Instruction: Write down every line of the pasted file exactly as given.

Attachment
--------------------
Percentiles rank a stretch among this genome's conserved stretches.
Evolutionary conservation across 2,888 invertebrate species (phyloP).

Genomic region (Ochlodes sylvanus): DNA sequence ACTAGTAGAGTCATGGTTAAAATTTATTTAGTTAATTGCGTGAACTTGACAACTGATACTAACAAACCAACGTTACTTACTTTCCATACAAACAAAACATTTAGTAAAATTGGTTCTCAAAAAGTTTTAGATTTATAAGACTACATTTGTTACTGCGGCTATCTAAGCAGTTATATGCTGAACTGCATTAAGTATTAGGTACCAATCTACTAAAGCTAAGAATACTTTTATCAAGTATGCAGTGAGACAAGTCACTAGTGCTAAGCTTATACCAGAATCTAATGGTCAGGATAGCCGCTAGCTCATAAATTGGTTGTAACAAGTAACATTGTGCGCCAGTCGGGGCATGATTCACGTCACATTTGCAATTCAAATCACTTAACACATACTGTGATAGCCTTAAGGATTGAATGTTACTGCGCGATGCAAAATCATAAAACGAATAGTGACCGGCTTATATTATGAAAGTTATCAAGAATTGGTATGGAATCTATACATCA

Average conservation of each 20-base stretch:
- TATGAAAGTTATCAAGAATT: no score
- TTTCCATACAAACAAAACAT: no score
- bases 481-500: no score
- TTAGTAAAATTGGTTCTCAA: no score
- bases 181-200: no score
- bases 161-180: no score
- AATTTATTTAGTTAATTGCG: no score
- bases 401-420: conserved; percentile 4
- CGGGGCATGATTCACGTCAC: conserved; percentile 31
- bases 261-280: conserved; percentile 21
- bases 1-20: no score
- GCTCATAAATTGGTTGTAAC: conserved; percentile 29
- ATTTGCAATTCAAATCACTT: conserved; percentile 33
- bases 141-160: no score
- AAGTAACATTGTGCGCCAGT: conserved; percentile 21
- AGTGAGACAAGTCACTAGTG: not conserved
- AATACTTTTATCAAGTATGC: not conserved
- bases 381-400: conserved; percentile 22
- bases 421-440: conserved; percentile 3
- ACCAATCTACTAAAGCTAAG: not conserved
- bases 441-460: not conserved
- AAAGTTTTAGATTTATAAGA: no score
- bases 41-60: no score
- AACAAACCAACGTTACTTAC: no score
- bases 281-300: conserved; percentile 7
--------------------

Percentiles rank a stretch among this genome's conserved stretches.
Evolutionary conservation across 2,888 invertebrate species (phyloP).

Genomic region (Ochlodes sylvanus): DNA sequence ACTAGTAGAGTCATGGTTAAAATTTATTTAGTTAATTGCGTGAACTTGACAACTGATACTAACAAACCAACGTTACTTACTTTCCATACAAACAAAACATTTAGTAAAATTGGTTCTCAAAAAGTTTTAGATTTATAAGACTACATTTGTTACTGCGGCTATCTAAGCAGTTATATGCTGAACTGCATTAAGTATTAGGTACCAATCTACTAAAGCTAAGAATACTTTTATCAAGTATGCAGTGAGACAAGTCACTAGTGCTAAGCTTATACCAGAATCTAATGGTCAGGATAGCCGCTAGCTCATAAATTGGTTGTAACAAGTAACATTGTGCGCCAGTCGGGGCATGATTCACGTCACATTTGCAATTCAAATCACTTAACACATACTGTGATAGCCTTAAGGATTGAATGTTACTGCGCGATGCAAAATCATAAAACGAATAGTGACCGGCTTATATTATGAAAGTTATCAAGAATTGGTATGGAATCTATACATCA

Average conservation of each 20-base stretch:
- TATGAAAGTTATCAAGAATT: no score
- TTTCCATACAAACAAAACAT: no score
- bases 481-500: no score
- TTAGTAAAATTGGTTCTCAA: no score
- bases 181-200: no score
- bases 161-180: no score
- AATTTATTTAGTTAATTGCG: no score
- bases 401-420: conserved; percentile 4
- CGGGGCATGATTCACGTCAC: conserved; percentile 31
- bases 261-280: conserved; percentile 21
- bases 1-20: no score
- GCTCATAAATTGGTTGTAAC: conserved; percentile 29
- ATTTGCAATTCAAATCACTT: conserved; percentile 33
- bases 141-160: no score
- AAGTAACATTGTGCGCCAGT: conserved; percentile 21
- AGTGAGACAAGTCACTAGTG: not conserved
- AATACTTTTATCAAGTATGC: not conserved
- bases 381-400: conserved; percentile 22
- bases 421-440: conserved; percentile 3
- ACCAATCTACTAAAGCTAAG: not conserved
- bases 441-460: not conserved
- AAAGTTTTAGATTTATAAGA: no score
- bases 41-60: no score
- AACAAACCAACGTTACTTAC: no score
- bases 281-300: conserved; percentile 7